Manure Management for Farms
Producing More Manure Than Their Crops Need
Table of Contents
- Determining Your Landbase Needs
- Options for Farms that Produce More Manure Than
Their Landbase Can Handle
- Related OMAFRA Factsheets
- Appendix 1 Manure Application Agreement - Sample
Manure is an excellent source of plant nutrients, however, applying
too much of it to an area of land can increase the risk of environmental
concerns. This Factsheet outlines how to determine landbase needs
and discusses options for farms to manage the manure if enough landbase
is not available.
Determining Your Landbase Needs
A number of factors must be considered in order to determine the
landbase capacity of your Farm Unit to safely receive manure. The
OMAFRA computer software program NMAN or corresponding workbook
(OMAFRA Publication 818) are tools that help farmers determine values
for each of the following factors.
Legislative Note: A Farm Unit is the land and
associated facilities of an agricultural operation. For more information
on this topic or any other Legislative Note in this Factsheet, see
the More Info boxes at end of the document.
Factor 1: Nutrient Value of Manure to be Applied
The nutrient value of manure varies greatly from one animal type
to the next (see Table 1). The best way to determine
the nutrient value of your manure is to have it analyzed by an accredited
lab for nitrogen (N), phosphorus (P), potassium (K) and dry matter
content. Take liquid manure samples from an agitated tank to obtain
an accurate estimate of nutrients. For a representative solid manure
sample, take samples from several locations of a pile. Average manure
nutrient concentrations for a range of livestock types are found
in the OMAFRA computer software program NMAN.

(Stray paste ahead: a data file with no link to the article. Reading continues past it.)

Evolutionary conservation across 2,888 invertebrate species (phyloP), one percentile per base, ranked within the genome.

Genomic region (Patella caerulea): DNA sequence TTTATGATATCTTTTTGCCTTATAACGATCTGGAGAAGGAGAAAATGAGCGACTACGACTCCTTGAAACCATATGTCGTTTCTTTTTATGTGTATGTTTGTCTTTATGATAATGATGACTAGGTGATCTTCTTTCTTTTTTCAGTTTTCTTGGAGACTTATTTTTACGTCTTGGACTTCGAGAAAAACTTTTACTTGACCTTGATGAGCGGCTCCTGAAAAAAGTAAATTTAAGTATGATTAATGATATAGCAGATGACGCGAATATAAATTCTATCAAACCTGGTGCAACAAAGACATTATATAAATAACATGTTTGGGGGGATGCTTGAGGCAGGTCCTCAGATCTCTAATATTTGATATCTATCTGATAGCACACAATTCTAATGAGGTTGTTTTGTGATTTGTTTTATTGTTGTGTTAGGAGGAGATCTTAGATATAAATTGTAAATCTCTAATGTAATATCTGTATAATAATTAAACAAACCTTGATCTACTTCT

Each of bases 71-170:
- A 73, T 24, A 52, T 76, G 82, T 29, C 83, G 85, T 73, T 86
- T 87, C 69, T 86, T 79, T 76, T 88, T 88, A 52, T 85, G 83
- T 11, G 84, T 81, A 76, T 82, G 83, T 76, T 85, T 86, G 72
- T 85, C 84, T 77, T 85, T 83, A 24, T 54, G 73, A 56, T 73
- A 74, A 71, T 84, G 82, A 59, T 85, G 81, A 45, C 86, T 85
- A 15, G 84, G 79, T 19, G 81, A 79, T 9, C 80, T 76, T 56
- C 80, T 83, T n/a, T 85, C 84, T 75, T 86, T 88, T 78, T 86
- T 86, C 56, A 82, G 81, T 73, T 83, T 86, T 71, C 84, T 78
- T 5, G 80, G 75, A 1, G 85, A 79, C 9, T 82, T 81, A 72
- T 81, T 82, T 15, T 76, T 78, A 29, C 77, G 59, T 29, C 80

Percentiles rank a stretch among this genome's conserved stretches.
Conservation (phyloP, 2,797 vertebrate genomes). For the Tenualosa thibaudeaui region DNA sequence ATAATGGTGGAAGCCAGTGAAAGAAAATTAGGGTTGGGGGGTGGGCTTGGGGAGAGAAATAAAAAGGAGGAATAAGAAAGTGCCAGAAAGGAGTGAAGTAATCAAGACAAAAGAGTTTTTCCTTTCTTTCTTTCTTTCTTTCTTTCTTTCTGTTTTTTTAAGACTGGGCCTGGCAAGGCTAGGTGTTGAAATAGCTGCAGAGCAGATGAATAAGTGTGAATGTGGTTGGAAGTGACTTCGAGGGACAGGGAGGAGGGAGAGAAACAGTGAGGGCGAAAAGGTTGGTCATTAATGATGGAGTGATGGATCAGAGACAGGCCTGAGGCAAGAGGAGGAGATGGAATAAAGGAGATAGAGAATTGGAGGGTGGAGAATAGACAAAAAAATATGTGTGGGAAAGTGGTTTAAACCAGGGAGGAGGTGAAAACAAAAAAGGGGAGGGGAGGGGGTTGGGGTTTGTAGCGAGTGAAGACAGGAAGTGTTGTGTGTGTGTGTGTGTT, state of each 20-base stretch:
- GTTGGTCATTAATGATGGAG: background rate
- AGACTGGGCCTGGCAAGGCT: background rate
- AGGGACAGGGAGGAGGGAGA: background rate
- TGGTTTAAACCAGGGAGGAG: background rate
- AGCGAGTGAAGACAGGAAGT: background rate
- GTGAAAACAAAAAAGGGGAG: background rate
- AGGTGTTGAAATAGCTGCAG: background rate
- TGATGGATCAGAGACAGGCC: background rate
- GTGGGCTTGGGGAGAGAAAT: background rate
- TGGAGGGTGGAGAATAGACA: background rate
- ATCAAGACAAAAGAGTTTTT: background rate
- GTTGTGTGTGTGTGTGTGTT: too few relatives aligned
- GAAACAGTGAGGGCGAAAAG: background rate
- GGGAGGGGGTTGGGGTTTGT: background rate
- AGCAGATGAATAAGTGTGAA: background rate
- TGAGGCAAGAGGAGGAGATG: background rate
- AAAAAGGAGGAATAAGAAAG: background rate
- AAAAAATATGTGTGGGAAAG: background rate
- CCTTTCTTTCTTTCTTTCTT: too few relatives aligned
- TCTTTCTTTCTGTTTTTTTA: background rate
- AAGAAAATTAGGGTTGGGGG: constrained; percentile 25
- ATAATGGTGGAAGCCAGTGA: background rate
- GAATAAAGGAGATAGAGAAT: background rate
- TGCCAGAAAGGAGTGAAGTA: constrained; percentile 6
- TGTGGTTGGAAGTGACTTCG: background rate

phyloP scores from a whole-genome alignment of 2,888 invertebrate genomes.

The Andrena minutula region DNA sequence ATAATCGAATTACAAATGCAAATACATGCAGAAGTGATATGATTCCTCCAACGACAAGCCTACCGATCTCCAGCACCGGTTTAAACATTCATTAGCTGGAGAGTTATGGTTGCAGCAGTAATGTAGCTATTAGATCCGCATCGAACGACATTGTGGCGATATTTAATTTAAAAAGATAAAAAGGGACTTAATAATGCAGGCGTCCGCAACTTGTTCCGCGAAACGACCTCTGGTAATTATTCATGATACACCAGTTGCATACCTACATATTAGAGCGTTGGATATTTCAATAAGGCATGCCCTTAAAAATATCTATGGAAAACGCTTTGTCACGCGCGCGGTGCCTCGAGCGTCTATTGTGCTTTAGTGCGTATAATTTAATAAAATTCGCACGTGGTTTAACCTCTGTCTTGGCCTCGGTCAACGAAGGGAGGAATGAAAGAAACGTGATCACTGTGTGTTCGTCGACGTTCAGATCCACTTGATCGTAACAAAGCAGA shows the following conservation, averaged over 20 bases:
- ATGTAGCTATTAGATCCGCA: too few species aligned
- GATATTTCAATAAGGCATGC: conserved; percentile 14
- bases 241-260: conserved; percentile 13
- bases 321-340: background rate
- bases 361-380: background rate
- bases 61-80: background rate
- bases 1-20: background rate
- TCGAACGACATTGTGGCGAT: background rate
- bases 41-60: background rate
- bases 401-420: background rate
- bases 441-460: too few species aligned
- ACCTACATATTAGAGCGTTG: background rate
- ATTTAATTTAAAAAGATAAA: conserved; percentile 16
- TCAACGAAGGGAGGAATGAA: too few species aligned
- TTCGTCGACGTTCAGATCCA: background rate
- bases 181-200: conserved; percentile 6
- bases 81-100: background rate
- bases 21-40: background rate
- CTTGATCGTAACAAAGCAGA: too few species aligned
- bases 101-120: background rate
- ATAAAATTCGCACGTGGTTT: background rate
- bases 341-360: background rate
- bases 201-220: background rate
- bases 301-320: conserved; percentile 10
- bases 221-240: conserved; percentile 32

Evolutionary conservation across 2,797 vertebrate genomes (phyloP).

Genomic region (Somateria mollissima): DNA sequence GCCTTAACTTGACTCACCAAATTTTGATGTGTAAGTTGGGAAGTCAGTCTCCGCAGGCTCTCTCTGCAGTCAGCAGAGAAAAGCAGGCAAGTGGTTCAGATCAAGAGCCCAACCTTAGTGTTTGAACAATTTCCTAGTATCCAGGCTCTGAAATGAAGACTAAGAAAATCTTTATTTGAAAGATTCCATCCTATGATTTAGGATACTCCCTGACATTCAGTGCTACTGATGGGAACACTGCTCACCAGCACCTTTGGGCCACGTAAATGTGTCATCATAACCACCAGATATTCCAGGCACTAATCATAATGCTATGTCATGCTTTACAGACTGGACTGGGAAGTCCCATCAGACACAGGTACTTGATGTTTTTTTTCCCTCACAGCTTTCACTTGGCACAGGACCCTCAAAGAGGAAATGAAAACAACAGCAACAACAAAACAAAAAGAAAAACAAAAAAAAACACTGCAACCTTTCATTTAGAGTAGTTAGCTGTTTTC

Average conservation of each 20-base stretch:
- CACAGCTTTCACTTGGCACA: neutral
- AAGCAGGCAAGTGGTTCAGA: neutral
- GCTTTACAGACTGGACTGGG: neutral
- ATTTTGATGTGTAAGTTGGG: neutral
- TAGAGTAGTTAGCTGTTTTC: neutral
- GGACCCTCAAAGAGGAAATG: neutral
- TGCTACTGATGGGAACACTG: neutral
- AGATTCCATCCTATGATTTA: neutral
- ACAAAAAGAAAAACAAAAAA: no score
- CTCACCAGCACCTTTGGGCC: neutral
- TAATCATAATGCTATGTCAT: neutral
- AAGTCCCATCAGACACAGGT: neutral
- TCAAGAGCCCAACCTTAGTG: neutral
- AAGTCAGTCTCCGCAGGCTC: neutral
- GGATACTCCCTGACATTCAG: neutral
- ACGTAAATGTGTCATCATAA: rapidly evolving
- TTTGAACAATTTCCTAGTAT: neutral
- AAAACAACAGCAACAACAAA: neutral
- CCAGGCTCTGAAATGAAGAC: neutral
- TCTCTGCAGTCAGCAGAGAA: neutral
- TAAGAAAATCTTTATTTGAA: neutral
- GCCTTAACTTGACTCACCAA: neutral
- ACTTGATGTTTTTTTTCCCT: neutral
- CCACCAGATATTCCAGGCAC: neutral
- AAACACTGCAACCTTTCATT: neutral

Table 1. Nutrient
Unit (NU*) Designations for a Variety of Different Animal Types
| Type of Livestock
|| # animals per NU
| Large frame dairy cow
| Beef feeders
| Swine- finishing pigs
| Lamb feeders
| Chickens- layer pullets
* A NU is equal to the amount of manure needed to give the fertilizer
replacement value of the lower of 43 kg of N or 55 kg of P.
For example, it takes the manure from 3 beef feeders to get the
equivalent of 1 NU.
Factor 2: Planned Crop Rotation
The nutrient requirements of crops vary from one crop to another.
What are the nutrient requirements of your current crop rotation?
To what extent can your manure be applied to meet these requirements?
Factor 3: Current Soil Nutrient Levels, Soil Type, and Topography
of the Landbase
If soil nutrient levels are already high, nutrient additions from
manure could be limited. The best way to determine the nutrient
levels in your soil is to submit a soil sample for analysis. Soil
type and topography can also limit the landbase capacity for manure
due to the higher risk of occurrence of contaminated runoff from
soil with low soil infiltration and steep slopes.
Factor 4: Proximity to watercourses or other environmentally sensitive
In order to reduce the risk of surface or well water contamination
setbacks for manure application are used. These setbacks should
be considered when calculating how much land remains for manure